9 confirmed dead in Italian glacier collapse amid ongoing search for missing hikers

Two more people were found dead in the Italian Alps, as the search for victims of last weekend's deadly avalanche continued four days after the disaster. The bodies discovered Wednesday brought the confirmed death toll to nine, according to government officials.

Record heat in northern Italy's Dolomites caused part of a glacier to detach from Marmolada, the range's highest peak, and collapse onto the land below on Sunday afternoon. Authorities were able to spot the two additional victims Wednesday by using drones to examine the wreckage left behind by the avalanche.

Search and rescue teams originally tasked with locating more than a dozen missing hikers have faced significant challenges this week.

Helicopters and dogs were initially used to help rescuers scan the area, but concerns about the glacier's potentially unstable condition limited search efforts.

The search will resume Thursday morning with rescue teams on the ground supported by helicopters that will be prepared to airlift the teams out of the mountain range should the environment become too dangerous, said Maurizio Dellantonio, president of the National Alpine Rescue Service, at a Wednesday evening press conference. Dellantonio said the movement of the glacier is being constantly monitored.

Eight hikers have been rescued since Sunday, but authorities have not been able to account for at least three others whose loved ones previously reported them missing. Of the nine victims killed in the avalanche, four have been identified by family members while five remain unidentified, according to Autonomous Province of Trentino President Maurizio Fugatti. A rescuer told AFP earlier this week that identifying the bodies of the deceased would likely be difficult due to the extensive damage caused by the impact of the collapse.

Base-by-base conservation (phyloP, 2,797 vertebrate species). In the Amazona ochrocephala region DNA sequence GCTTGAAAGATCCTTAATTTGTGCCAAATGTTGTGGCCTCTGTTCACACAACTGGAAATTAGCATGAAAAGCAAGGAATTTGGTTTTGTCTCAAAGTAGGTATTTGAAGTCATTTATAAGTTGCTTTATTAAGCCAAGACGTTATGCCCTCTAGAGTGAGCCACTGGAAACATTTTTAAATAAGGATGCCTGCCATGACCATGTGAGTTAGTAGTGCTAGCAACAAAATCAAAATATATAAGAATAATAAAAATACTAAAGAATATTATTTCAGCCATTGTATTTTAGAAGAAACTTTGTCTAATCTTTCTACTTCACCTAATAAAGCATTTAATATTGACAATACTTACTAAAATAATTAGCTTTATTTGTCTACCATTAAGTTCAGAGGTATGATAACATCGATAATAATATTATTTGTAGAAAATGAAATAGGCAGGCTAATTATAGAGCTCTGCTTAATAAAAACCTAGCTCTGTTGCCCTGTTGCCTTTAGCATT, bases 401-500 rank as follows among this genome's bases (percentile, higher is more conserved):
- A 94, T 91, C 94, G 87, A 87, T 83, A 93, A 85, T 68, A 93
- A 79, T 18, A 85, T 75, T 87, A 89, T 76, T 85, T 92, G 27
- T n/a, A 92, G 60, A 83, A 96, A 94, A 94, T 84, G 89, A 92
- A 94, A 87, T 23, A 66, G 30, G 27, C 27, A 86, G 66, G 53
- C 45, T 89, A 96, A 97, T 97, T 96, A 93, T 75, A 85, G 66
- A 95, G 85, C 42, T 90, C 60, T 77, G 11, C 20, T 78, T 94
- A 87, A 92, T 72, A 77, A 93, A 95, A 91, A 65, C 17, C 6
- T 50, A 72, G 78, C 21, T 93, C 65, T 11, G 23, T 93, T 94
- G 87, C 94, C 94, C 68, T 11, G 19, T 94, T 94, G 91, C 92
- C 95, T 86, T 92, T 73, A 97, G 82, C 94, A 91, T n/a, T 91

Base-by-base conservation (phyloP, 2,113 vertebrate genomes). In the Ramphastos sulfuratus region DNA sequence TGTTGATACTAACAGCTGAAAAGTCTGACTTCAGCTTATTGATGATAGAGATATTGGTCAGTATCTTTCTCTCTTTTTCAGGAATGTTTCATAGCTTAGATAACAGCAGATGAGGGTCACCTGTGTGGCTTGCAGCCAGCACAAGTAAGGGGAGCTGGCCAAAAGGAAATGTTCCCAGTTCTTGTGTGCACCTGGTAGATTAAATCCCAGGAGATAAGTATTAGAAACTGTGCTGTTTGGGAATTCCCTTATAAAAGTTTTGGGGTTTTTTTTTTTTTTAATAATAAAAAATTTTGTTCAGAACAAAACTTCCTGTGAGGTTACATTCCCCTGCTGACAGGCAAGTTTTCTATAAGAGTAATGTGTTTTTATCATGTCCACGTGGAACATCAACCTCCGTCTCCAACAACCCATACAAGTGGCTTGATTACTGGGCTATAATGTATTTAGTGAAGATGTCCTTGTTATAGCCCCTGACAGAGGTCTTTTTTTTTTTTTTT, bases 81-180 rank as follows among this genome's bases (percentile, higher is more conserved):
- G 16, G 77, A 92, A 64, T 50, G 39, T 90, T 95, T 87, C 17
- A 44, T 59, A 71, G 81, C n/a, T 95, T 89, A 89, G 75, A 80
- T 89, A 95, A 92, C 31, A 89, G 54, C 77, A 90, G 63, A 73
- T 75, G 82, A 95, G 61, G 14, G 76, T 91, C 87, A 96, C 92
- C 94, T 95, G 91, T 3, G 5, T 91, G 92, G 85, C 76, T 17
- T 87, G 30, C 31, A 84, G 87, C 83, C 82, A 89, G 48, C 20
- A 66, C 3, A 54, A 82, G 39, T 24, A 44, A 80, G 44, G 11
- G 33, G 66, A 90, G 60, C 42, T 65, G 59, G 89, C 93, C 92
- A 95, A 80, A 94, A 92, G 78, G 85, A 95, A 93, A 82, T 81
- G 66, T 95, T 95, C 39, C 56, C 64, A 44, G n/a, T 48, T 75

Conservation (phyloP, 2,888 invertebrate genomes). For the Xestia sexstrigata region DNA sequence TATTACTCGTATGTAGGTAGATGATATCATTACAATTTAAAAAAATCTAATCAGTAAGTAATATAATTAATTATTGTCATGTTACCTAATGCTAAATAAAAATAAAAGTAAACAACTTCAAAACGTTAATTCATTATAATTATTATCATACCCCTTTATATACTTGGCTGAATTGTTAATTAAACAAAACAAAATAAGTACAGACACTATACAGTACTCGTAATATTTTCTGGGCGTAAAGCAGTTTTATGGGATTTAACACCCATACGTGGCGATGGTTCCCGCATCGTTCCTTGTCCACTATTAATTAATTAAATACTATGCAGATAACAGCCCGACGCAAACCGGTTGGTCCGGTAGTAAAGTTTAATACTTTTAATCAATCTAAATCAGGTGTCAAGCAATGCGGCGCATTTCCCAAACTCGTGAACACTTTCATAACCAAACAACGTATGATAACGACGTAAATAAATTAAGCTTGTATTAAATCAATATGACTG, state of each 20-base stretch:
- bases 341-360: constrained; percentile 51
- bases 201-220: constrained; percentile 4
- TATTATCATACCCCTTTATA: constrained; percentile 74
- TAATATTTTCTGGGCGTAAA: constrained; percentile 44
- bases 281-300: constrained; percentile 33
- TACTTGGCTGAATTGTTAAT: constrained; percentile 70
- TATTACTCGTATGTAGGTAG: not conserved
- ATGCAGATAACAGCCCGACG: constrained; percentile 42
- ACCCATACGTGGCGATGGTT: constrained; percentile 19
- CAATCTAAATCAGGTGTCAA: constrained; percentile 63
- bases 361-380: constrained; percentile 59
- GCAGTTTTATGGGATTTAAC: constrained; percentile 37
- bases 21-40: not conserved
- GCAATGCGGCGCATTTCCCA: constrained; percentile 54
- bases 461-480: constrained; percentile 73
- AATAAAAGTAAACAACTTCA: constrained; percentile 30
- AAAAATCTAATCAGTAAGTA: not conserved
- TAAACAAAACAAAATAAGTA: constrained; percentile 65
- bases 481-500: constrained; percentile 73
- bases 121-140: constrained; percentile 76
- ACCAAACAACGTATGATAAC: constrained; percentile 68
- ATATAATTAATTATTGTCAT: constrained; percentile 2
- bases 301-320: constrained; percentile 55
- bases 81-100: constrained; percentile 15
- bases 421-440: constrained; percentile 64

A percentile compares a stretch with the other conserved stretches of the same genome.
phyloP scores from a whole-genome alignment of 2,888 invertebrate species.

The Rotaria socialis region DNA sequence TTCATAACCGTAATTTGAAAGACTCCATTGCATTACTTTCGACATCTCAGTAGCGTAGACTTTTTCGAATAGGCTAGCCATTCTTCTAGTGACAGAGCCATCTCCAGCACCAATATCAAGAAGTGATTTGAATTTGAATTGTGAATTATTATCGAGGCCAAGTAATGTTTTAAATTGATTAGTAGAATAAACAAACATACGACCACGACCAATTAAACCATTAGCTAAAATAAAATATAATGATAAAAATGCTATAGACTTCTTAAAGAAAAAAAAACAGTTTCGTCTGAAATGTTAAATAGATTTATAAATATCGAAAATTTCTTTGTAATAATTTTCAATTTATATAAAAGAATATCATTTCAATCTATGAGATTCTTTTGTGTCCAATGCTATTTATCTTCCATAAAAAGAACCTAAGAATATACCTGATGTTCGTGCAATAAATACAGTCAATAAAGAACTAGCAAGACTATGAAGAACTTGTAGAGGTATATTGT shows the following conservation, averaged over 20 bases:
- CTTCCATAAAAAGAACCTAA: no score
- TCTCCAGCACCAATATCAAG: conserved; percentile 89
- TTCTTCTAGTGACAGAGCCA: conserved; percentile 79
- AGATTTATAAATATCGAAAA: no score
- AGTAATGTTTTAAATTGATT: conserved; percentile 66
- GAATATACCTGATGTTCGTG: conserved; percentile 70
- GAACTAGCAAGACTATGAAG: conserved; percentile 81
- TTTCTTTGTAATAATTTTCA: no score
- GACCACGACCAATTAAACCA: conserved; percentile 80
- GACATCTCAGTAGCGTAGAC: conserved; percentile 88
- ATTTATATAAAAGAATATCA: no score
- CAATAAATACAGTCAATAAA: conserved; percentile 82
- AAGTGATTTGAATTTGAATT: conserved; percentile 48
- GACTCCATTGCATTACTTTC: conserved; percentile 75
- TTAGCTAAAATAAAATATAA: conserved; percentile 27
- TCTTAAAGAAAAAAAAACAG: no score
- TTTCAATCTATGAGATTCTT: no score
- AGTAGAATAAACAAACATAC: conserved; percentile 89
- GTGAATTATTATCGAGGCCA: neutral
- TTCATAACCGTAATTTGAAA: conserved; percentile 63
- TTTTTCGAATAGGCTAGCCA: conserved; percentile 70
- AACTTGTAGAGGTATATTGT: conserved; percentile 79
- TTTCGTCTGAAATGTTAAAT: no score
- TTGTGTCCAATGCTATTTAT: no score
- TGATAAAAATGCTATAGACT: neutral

While experts have said that glacial detachments of this kind are rare and unpredictable, they also believe that the effects of climate change and observable patterns of unusual warmth and dryness across Italy could make them become more frequent.

"We are thus in the worst conditions for a detachment of this kind, when there's so much heat and so much water running at the base," said Renato Colucci, who works on the Institute of Polar Sciences at Italy's Council for National Research, told The Associated Press. "We aren't yet able to understand if it was a deep or superficial detachment, but the size of it seems very big, judging from the preliminary images and information received."

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